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The desert writhed with poison life. (p. 1)

Honed and lustrous, Shattered Pillars's prose cuts with knife-thrust sharpness. Too visceral and too pointed to call polished, the experience of reading it alternates between delight and painful intensity. Shattered Pillars needs to be taken in stages, despite its cresting pace, to absorb the impact of its language.

This is not a novel for those who prefer their prose self-effacing and unobtrusive, but for those who glory in a well-turned phrase.

She glanced back, and the conquering wizard was gone, fallen into a proud woman with drawn cheeks and a sun squint beginning at the corners of her eyes.

"It is true," she allowed. "You have got a problem." Then, conversationally: "Empires are filthy things, you know."

He knew. He had grown up in the war camps and on the borders of one. And he knew, too, what happened when empires fell. "But are they so filthy as the lack of them?" (p. 44)

If I speak of the language first, it is because it hits me hardest. On a second reading, and on a third, relieved of the urgent tension to know what comes next, it is the language that endures, that provides a new appreciation of nuance. That shows me something fresh and clean, or something rich and strange.

Shattered Pillars is beautifully written. Bear's usual chiseled prose has matured to greater heights, but her attention to language hasn't in the least altered her ability to write fully fleshed characters who live and breathe from the page.

The second volume of Hugo-Award-winning author Elizabeth Bear's Central Asia-inspired Eternal Sky trilogy, this novel follows 2012's Range of Ghosts, which I loved with a passion that surpasses rational bounds. Range of Ghosts was the epic fantasy I had waited all my life—unknowing, but waiting—to come home to. It set a very high bar, and on first reading, Shattered Pillars failed to live up to my expectations for a sequel.

But this is a book that rewards rereading.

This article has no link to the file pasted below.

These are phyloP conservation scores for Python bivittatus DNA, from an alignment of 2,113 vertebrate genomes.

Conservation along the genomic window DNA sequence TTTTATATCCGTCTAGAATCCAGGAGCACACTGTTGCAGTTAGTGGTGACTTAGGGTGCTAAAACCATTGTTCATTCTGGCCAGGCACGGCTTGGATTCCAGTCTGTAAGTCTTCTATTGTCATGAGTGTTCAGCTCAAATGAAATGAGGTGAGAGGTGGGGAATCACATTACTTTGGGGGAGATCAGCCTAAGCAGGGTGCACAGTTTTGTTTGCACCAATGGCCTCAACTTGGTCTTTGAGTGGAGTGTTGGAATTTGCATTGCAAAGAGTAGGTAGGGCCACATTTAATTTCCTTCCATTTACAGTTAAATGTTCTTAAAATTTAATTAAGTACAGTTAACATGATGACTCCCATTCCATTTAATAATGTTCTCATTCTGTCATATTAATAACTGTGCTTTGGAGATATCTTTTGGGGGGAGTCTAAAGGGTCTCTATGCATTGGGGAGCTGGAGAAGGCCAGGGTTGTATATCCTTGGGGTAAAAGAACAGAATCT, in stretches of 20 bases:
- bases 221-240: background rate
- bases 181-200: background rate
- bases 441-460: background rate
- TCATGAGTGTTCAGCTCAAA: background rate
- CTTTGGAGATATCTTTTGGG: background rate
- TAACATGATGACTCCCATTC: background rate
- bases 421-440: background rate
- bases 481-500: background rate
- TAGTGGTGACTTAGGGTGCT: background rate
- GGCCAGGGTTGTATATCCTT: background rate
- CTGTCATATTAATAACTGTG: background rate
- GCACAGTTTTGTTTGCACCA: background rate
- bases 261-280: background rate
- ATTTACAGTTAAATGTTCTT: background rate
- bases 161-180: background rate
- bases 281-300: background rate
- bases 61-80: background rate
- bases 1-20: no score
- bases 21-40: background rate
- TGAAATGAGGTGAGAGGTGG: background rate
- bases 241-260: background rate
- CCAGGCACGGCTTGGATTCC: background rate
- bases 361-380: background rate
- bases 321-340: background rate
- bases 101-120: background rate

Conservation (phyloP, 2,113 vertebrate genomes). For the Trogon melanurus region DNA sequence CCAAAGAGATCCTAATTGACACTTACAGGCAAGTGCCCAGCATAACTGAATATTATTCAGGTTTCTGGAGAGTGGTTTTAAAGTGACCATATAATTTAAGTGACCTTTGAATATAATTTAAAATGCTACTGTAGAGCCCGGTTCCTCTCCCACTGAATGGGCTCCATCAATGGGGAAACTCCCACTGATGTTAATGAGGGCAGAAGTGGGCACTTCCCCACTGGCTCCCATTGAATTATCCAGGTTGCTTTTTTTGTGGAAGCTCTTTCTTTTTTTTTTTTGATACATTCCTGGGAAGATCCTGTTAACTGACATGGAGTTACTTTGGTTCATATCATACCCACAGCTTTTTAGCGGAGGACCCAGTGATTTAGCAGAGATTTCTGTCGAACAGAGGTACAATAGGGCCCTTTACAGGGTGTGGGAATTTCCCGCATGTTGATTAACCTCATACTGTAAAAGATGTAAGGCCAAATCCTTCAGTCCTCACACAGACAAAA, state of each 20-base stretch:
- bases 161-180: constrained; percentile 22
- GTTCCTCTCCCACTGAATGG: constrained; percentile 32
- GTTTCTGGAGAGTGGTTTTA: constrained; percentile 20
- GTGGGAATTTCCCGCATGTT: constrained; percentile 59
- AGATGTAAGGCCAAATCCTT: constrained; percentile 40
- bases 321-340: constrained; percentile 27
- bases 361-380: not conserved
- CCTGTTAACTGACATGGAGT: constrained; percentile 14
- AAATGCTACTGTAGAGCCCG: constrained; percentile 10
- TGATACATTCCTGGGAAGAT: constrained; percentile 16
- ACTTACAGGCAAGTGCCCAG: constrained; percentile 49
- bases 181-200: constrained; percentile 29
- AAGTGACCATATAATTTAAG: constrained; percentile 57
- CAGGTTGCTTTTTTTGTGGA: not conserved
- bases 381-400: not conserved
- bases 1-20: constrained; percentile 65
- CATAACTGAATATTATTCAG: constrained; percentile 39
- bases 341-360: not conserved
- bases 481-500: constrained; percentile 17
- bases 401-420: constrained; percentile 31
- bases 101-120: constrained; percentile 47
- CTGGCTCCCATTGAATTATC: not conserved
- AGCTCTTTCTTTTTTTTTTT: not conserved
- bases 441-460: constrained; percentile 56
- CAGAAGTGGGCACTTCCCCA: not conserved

Re Temur, grandson of the dead Khagan of the steppe, rider of the bay mare Bansh, and Samarkar-la, once-princess of Rasa, wizard of Tsarepheth, and Temur's lover, have come to the city of Asitaneh, seat of the Uthman Caliphate and home of Temur's maternal grandfather, Ato Tesefahun. They seek the Caliph's recognition for Temur's claim to the Khaganate, and Ato Tesefahun's aid in rescuing Edene, the woman who carries Temur's child, from the Rahazeen cult of the Nameless. Who, unbeknownst to them, has already escaped, carrying a ring of power, to raise an army of ghulim in the desert of ancient, deadly Erem.

There are several strands of narrative in Shattered Pillars. The strands that bear the greatest emotional freight are that of Temur and Samarkar, and that of Hong-la and Tsering-la, wizards of Tsarepheth, upon whose shoulders falls the responsibility for finding a cure for the plague that has been devastating the city. Surgeons, scientists, wizards: at odds with the ruler of Tsarepheth and Rasa over what is necessary. It is not until refugees arrive from the steppe—Ata Ashra, seeking word of her son Temur, and Tsereg Altantseteg, matriarch of Edene's kin—some of whom are also infected, that they begin to make progress. Even then, it may be too late for Rasa's royal house, the rulers of Tsarepheth: Saadet and her twin Shahruz, on al-Sepehr's orders, have woken the volcano known as the Cold Fire that overlooks the city, and civil unrest has mounted to revolution.